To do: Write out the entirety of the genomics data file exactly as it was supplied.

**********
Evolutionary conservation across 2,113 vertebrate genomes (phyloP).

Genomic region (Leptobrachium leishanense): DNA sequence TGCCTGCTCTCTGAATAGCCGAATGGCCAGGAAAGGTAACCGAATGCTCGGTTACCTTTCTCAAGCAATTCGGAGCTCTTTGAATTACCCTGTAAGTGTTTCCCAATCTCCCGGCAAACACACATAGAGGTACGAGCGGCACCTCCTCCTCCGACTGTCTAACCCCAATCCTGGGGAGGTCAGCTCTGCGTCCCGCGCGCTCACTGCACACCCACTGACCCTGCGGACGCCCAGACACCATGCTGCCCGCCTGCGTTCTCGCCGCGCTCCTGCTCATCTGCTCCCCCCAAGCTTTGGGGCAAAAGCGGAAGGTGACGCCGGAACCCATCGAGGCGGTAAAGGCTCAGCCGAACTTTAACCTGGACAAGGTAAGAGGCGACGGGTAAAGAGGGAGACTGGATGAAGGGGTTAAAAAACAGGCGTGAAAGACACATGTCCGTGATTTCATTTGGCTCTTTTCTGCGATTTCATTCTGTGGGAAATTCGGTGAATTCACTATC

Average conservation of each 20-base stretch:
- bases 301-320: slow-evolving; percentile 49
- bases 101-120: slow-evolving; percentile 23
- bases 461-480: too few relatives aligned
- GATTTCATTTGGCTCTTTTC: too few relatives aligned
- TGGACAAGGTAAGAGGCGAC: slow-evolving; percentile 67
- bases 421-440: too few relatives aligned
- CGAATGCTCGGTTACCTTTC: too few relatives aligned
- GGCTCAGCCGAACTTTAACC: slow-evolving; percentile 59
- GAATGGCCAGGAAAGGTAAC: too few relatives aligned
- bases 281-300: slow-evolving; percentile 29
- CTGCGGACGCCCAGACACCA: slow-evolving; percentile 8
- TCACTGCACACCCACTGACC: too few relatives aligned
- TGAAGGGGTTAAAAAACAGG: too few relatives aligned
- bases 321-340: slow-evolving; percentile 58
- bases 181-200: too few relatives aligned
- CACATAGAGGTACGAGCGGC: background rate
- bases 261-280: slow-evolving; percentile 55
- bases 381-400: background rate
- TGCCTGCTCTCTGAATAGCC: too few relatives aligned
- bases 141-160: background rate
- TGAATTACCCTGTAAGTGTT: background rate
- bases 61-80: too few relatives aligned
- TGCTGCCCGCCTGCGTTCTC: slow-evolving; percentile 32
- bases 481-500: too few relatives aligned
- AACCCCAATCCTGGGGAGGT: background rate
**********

Evolutionary conservation across 2,113 vertebrate genomes (phyloP).

Genomic region (Leptobrachium leishanense): DNA sequence TGCCTGCTCTCTGAATAGCCGAATGGCCAGGAAAGGTAACCGAATGCTCGGTTACCTTTCTCAAGCAATTCGGAGCTCTTTGAATTACCCTGTAAGTGTTTCCCAATCTCCCGGCAAACACACATAGAGGTACGAGCGGCACCTCCTCCTCCGACTGTCTAACCCCAATCCTGGGGAGGTCAGCTCTGCGTCCCGCGCGCTCACTGCACACCCACTGACCCTGCGGACGCCCAGACACCATGCTGCCCGCCTGCGTTCTCGCCGCGCTCCTGCTCATCTGCTCCCCCCAAGCTTTGGGGCAAAAGCGGAAGGTGACGCCGGAACCCATCGAGGCGGTAAAGGCTCAGCCGAACTTTAACCTGGACAAGGTAAGAGGCGACGGGTAAAGAGGGAGACTGGATGAAGGGGTTAAAAAACAGGCGTGAAAGACACATGTCCGTGATTTCATTTGGCTCTTTTCTGCGATTTCATTCTGTGGGAAATTCGGTGAATTCACTATC

Average conservation of each 20-base stretch:
- bases 301-320: slow-evolving; percentile 49
- bases 101-120: slow-evolving; percentile 23
- bases 461-480: too few relatives aligned
- GATTTCATTTGGCTCTTTTC: too few relatives aligned
- TGGACAAGGTAAGAGGCGAC: slow-evolving; percentile 67
- bases 421-440: too few relatives aligned
- CGAATGCTCGGTTACCTTTC: too few relatives aligned
- GGCTCAGCCGAACTTTAACC: slow-evolving; percentile 59
- GAATGGCCAGGAAAGGTAAC: too few relatives aligned
- bases 281-300: slow-evolving; percentile 29
- CTGCGGACGCCCAGACACCA: slow-evolving; percentile 8
- TCACTGCACACCCACTGACC: too few relatives aligned
- TGAAGGGGTTAAAAAACAGG: too few relatives aligned
- bases 321-340: slow-evolving; percentile 58
- bases 181-200: too few relatives aligned
- CACATAGAGGTACGAGCGGC: background rate
- bases 261-280: slow-evolving; percentile 55
- bases 381-400: background rate
- TGCCTGCTCTCTGAATAGCC: too few relatives aligned
- bases 141-160: background rate
- TGAATTACCCTGTAAGTGTT: background rate
- bases 61-80: too few relatives aligned
- TGCTGCCCGCCTGCGTTCTC: slow-evolving; percentile 32
- bases 481-500: too few relatives aligned
- AACCCCAATCCTGGGGAGGT: background rate